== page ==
CAPEC Details
Name Object Relational Mapping Injection
Likelyhood of attack Typical severity
Low High
Summary An attacker leverages a weakness present in the database access layer code generated with an Object Relational Mapping (ORM) tool or a weakness in the way that a developer used a persistence framework to inject their own SQL commands to be executed against the underlying database. The attack here is similar to plain SQL injection, except that the application does not use JDBC to directly talk to the database, but instead it uses a data access layer generated by an ORM tool or framework (e.g. Hibernate). While most of the time code generated by an ORM tool contains safe access methods that are immune to SQL injection, sometimes either due to some weakness in the generated code or due to the fact that the developer failed to use the generated access methods properly, SQL injection is still possible.
Prerequisites An application uses data access layer generated by an ORM tool or framework An application uses user supplied data in queries executed against the database The separation between data plane and control plane is not ensured, through either developer error or an underlying weakness in the data access layer code generation framework
Execution Flow
Step Phase Description Techniques
1 Explore [Determine Persistence Framework Used] An attacker tries to determine what persistence framework is used by the application in order to leverage a weakness in the generated data access layer code or a weakness in a way that the data access layer may have been used by the developer.
  • An attacker provides input to the application in an attempt to induce an error screen that reveals a stack trace that gives an indication of the automated data access layer used. Or an attacker may simply make some educated guesses and assume, for instance, that Hibernate is used and try to craft an attack from there.
2 Explore [Probe for ORM Injection vulnerabilities] The attacker injects ORM syntax into user-controllable data inputs of the application to determine if it is possible modify data query structure and content.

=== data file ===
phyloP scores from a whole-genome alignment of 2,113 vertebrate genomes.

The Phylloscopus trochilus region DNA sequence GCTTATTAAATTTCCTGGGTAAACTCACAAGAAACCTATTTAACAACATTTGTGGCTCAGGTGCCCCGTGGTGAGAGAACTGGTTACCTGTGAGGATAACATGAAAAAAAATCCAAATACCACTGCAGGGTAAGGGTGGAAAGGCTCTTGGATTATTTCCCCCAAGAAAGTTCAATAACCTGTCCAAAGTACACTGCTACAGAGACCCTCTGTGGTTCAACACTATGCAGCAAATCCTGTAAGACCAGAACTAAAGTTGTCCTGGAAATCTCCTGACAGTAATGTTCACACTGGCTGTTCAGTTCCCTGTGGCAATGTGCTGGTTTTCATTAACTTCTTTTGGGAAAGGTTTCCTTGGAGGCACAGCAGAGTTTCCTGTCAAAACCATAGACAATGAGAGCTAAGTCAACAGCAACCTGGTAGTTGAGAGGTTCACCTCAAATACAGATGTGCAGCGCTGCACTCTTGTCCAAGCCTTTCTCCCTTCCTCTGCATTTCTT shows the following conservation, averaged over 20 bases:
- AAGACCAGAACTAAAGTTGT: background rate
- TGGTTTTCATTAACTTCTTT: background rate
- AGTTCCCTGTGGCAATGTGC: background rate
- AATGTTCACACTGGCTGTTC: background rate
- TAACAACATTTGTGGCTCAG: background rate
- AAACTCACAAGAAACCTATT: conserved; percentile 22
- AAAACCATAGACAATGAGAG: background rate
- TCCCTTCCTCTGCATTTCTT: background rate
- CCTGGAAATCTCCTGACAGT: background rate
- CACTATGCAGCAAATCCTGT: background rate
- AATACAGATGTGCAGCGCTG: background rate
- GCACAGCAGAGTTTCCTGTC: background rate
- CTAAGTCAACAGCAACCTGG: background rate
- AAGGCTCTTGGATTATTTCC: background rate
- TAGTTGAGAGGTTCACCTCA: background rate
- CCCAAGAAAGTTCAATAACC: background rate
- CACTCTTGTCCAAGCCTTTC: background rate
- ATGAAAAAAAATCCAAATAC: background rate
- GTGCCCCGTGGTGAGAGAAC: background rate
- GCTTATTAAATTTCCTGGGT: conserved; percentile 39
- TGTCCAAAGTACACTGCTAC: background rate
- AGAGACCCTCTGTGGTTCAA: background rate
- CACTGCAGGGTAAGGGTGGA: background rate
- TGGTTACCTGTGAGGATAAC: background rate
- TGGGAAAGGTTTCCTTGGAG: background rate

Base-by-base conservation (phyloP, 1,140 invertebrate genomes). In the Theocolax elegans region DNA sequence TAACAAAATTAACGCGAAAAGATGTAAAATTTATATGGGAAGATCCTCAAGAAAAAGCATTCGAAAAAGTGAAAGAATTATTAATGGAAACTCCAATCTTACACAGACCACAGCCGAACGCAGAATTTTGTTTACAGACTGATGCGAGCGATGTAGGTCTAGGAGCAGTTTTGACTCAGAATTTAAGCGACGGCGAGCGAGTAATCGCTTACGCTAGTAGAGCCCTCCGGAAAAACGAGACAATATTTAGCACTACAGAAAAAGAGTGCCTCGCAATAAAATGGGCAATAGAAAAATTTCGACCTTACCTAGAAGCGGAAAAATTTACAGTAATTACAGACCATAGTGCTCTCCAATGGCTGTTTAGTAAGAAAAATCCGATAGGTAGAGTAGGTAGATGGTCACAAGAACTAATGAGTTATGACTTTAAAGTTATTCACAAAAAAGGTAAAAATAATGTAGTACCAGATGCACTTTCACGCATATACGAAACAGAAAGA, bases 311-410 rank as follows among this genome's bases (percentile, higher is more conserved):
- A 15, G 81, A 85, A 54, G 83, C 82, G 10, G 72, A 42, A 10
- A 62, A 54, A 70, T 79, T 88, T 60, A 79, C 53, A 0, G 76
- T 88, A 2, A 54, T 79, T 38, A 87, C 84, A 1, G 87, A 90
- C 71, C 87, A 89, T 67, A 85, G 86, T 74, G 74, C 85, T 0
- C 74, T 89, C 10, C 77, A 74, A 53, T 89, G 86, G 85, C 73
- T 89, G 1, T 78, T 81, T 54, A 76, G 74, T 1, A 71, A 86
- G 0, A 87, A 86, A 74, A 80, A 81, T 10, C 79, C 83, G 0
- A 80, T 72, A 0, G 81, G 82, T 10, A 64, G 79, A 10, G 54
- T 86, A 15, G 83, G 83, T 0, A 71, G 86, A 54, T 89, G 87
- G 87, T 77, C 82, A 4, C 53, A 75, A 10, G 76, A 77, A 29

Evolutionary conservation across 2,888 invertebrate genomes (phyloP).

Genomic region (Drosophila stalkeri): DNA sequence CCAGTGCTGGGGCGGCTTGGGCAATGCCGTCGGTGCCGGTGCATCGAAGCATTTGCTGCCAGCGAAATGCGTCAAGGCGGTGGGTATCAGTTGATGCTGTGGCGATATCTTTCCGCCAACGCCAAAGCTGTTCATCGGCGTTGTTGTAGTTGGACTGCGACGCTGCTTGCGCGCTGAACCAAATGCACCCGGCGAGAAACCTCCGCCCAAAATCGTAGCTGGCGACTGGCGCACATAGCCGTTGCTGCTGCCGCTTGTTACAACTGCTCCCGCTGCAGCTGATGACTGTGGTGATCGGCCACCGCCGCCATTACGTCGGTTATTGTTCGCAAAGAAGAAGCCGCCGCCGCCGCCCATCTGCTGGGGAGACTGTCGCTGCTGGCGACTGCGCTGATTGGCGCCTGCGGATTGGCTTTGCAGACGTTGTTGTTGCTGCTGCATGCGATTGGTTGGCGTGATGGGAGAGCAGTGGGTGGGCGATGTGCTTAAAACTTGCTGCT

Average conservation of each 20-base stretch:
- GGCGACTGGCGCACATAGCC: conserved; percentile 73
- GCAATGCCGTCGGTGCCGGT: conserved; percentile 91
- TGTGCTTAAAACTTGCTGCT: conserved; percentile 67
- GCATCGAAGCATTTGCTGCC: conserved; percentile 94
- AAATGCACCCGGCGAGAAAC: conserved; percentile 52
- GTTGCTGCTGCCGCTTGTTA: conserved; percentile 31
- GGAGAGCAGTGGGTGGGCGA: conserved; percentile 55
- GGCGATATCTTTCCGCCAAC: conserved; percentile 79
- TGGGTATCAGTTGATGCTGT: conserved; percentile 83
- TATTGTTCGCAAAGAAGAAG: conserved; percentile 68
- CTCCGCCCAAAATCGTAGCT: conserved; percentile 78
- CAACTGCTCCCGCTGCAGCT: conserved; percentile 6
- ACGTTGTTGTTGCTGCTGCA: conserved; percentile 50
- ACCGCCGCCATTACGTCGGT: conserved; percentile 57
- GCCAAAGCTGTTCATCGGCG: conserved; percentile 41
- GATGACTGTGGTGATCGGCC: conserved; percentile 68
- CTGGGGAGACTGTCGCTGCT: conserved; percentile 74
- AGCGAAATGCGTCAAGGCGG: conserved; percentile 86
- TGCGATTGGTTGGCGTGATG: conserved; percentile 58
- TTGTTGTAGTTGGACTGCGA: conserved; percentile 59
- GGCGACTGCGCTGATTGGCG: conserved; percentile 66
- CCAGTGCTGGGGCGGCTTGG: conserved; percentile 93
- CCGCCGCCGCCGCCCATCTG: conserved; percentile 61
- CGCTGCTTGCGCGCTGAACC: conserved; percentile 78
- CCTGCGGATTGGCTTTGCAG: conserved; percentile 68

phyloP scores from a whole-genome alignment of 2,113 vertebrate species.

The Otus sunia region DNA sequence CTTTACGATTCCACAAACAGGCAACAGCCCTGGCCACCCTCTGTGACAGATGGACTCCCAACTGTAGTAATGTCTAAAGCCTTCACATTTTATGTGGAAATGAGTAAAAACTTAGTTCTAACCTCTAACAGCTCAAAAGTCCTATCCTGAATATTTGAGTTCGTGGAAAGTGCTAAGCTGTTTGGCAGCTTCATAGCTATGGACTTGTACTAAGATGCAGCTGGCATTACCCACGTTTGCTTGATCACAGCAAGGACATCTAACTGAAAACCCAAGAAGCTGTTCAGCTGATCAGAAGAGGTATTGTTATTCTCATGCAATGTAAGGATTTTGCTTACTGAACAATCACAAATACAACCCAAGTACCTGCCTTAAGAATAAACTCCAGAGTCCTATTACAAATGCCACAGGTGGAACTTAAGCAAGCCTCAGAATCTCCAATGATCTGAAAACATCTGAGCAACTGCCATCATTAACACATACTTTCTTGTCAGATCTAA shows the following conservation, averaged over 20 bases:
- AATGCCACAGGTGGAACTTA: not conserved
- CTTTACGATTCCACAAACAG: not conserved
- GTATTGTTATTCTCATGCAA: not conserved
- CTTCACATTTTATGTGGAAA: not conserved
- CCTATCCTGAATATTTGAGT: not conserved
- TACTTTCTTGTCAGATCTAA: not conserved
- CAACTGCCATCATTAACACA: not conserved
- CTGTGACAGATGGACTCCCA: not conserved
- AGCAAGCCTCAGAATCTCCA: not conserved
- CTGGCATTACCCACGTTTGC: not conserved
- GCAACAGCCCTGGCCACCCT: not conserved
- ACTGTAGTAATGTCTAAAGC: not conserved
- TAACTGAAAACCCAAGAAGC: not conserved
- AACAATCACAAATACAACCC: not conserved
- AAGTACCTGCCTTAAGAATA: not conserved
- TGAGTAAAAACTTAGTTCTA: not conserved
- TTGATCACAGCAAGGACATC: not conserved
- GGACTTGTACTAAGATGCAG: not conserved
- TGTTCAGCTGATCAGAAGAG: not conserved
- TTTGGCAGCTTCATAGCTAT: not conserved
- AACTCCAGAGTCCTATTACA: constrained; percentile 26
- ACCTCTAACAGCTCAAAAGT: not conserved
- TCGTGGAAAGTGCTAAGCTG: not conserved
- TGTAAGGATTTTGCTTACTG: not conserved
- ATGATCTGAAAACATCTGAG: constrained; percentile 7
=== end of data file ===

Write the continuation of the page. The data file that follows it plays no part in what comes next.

3 Exploit [Perform SQL Injection through the generated data access layer] An attacker proceeds to exploit a weakness in the generated data access methods that does not properly separate control plane from the data plan, or potentially a particular way in which developer might have misused the generated code, to modify the structure of the executed SQL queries and/or inject entirely new SQL queries.
  • An attacker uses normal SQL injection techniques and adjusts them to reflect the type of data access layer generation framework used by the application.
Solutions Remember to understand how to use the data access methods generated by the ORM tool / framework properly in a way that would leverage the built-in security mechanisms of the framework Ensure to keep up to date with security relevant updates to the persistence framework used within your application.
Related Weaknesses
CWE ID Description
CWE-20 Improper Input Validation
CWE-89 Improper Neutralization of Special Elements used in an SQL Command ('SQL Injection')
CWE-564 SQL Injection: Hibernate
Related CAPECS
CAPEC ID Description
CAPEC-66 This attack exploits target software that constructs SQL statements based on user input. An attacker crafts input strings so that when the target software constructs SQL statements based on the input, the resulting SQL statement performs actions other than those the application intended. SQL Injection results from failure of the application to appropriately validate input. When specially crafted user-controlled input consisting of SQL syntax is used without proper validation as part of SQL queries, it is possible to glean information from the database in ways not envisaged during application design. Depending upon the database and the design of the application, it may also be possible to leverage injection to have the database execute system-related commands of the attackers' choice. SQL Injection enables an attacker to talk directly to the database, thus bypassing the application completely. Successful injection can cause information disclosure as well as ability to add or modify data in the database. In order to successfully inject SQL and retrieve information from a database, an attacker: